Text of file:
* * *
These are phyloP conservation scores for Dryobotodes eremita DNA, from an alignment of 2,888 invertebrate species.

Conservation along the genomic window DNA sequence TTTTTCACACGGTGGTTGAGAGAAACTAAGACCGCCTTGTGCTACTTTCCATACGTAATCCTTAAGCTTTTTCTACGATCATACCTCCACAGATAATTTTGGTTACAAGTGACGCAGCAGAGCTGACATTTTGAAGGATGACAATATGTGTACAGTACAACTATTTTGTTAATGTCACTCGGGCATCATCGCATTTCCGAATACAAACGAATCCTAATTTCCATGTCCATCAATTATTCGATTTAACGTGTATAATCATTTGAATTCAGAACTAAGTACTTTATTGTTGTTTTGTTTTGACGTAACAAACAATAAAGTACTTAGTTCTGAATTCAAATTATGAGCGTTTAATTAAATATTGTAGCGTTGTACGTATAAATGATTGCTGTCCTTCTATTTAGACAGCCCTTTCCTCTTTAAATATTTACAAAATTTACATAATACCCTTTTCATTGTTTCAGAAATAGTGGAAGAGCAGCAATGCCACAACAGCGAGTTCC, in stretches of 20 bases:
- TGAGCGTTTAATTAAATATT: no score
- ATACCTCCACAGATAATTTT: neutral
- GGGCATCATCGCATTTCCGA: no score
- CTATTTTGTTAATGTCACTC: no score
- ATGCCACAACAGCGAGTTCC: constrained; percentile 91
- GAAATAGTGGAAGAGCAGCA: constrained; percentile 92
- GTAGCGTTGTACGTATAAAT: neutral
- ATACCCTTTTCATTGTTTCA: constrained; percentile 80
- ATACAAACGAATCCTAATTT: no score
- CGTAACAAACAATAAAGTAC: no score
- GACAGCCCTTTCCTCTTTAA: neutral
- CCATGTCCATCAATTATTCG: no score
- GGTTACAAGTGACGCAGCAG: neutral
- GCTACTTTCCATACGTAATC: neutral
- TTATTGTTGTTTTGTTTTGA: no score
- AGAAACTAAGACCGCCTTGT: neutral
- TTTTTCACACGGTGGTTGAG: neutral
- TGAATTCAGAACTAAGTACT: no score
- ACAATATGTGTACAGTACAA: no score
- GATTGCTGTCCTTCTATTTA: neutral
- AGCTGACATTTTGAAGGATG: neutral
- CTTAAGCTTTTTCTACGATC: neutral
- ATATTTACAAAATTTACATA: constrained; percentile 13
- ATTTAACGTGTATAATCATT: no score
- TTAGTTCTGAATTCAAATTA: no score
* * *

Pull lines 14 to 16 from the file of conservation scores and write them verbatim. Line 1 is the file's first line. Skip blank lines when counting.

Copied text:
- CCATGTCCATCAATTATTCG: no score
- GGTTACAAGTGACGCAGCAG: neutral
- GCTACTTTCCATACGTAATC: neutral